In order to scan for EWS we analyze the standard deviation and the autocorrelation of both
N(1) and Ne
f1f in a rolling window of 100 time steps. In order to constitute an EWS, both
standard deviation and autocorrelation must increase before the critical transition. We simulate
scale-free networks with α values of 0.125, 0.25, 0.5, and 1 corresponding to γ values of 9, 5, 3,
and 2 respectively.
The results of our simulations are reported in Figs 3±6. The left side of each figure (blue)
shows standard deviation (upper panel) and autocorrelation (lower panel) for the natural state
N(1). The right side (green) shows the same properties for the effective state Ne
f1f. For each
value of γ the results were obtained by averaging over simulations of 10 different networks in
order to rule out that the observed effects are random features of a specific network, but rather
features of all scale-free networks with this γ value. Different networks of course lead to
different times for the critical transition Tc, so in order to average over them it is necessary to
measure time relative to Tc. As indicated on the x-axes, we plot all values against the difference
between the time Tc and the time t.
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Fig 1. Typical time development of the number of nodes in state 1. N(1) decreases over time, until there is a critical transition at t = Tc (red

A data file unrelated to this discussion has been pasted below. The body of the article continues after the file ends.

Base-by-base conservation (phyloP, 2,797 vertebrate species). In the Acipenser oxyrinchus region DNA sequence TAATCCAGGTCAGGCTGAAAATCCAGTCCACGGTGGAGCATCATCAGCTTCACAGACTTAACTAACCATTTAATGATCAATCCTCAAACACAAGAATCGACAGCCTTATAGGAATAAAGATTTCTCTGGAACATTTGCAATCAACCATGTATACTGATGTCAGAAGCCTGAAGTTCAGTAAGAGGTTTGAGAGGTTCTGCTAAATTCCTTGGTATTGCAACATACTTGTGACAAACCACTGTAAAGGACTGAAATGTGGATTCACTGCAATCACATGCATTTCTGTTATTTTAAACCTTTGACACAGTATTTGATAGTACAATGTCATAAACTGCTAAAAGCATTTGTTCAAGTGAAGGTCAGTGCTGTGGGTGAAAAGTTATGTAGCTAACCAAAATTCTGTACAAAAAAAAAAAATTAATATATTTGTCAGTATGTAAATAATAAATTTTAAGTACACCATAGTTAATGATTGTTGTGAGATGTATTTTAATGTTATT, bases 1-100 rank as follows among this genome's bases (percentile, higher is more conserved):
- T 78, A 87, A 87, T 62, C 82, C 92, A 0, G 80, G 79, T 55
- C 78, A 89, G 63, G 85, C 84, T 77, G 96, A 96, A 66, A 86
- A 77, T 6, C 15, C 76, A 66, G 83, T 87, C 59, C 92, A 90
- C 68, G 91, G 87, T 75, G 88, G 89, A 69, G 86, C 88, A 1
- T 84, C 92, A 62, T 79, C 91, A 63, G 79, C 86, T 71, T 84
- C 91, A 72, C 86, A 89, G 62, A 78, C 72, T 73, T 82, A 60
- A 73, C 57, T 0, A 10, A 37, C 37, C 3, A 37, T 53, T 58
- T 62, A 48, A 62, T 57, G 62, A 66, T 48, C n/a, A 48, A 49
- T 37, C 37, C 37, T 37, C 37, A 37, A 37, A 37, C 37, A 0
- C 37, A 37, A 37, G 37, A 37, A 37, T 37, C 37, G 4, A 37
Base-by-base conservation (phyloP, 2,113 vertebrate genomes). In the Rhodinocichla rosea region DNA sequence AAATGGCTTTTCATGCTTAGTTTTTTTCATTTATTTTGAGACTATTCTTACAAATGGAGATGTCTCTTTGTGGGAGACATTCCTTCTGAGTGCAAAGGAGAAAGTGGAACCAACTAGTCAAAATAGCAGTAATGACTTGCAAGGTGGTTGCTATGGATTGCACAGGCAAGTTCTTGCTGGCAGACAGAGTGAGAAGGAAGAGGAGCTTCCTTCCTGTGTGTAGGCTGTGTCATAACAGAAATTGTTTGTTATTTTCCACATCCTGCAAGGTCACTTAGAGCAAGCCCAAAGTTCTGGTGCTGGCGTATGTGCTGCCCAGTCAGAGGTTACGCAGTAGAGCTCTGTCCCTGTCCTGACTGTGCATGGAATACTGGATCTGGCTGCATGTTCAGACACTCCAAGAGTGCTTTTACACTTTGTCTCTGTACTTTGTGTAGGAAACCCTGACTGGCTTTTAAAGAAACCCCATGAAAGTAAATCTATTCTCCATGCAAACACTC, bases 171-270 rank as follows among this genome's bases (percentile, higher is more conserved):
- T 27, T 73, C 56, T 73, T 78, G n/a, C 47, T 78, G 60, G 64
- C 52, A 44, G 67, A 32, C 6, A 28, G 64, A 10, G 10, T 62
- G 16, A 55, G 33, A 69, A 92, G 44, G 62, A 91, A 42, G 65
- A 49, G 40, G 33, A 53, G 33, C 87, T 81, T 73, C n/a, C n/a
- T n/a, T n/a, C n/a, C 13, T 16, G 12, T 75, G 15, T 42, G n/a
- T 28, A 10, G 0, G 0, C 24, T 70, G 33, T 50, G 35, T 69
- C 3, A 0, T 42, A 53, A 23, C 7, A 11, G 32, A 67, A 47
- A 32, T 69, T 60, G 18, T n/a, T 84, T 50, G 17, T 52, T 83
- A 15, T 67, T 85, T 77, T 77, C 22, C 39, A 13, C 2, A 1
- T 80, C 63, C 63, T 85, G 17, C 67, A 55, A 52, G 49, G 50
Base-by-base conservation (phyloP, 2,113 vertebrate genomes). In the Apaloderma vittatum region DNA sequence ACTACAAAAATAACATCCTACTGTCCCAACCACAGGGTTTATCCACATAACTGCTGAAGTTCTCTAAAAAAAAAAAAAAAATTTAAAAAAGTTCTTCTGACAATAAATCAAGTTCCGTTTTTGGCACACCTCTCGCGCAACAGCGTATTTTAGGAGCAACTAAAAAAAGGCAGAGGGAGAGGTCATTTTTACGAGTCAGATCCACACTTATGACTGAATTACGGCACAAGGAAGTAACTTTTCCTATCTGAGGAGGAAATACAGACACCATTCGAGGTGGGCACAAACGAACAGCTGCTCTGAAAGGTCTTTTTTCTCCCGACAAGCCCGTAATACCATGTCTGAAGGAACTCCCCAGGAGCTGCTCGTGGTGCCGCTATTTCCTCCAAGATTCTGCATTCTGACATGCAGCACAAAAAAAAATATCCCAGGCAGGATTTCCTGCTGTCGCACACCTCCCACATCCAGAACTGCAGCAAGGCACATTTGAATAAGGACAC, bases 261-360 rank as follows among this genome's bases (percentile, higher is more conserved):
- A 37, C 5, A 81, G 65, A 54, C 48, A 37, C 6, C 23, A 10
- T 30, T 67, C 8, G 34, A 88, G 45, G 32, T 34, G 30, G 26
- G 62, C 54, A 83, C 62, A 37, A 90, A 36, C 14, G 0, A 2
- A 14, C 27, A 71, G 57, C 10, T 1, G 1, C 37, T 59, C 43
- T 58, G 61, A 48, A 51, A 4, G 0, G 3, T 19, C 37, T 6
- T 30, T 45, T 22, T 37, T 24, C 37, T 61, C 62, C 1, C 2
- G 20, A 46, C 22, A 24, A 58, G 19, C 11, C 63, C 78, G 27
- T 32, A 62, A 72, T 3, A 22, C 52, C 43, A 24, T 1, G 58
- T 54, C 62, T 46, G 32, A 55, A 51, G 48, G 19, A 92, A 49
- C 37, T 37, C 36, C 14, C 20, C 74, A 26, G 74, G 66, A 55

vertical line). When looking at the standard deviation and the autocorrelation of N(1), one can see that it increases significantly prior to the critical
transition, which constitutes an EWS.
Fig 3 shows the resulting EWS for scale-free networks with γ = 9. In these networks we can
observe an increase in standard deviation as well as autocorrelation for both the natural state
(blue) as well as for the effective state (green). Here, effective and natural state are very similar,
since a large fraction of the nodes has a degree very close to the average degree. Therefore, also
standard deviation and autocorrelation of N(1) and Ne
f1f do not differ much.
Fig 4 presents our simulation results for scale-free networks with γ = 5. Again, standard
deviation as well as autocorrelation increase before the critical transition at t = Tc. This effect
can be seen in the natural state (blue) as well as in the effective state (green).
Fig 5 displays results for scale-free networks with γ = 3. Here, there is a visible difference
between investigating the natural state of the system (blue) and the effective state of the system
(green). While both properties lead to an EWS, i.e. an increase in both standard deviation and
autocorrelation, the signal is much clearer for Ne
f1f. In these networks, not all nodes are equally
6 / 14
Fig 2. Natural and effective state of the system. N(1) and N
e1ff behave similarly, however, the effective state has a higher variance.
well connected. Some nodes have very few links, while others have a very high degree, which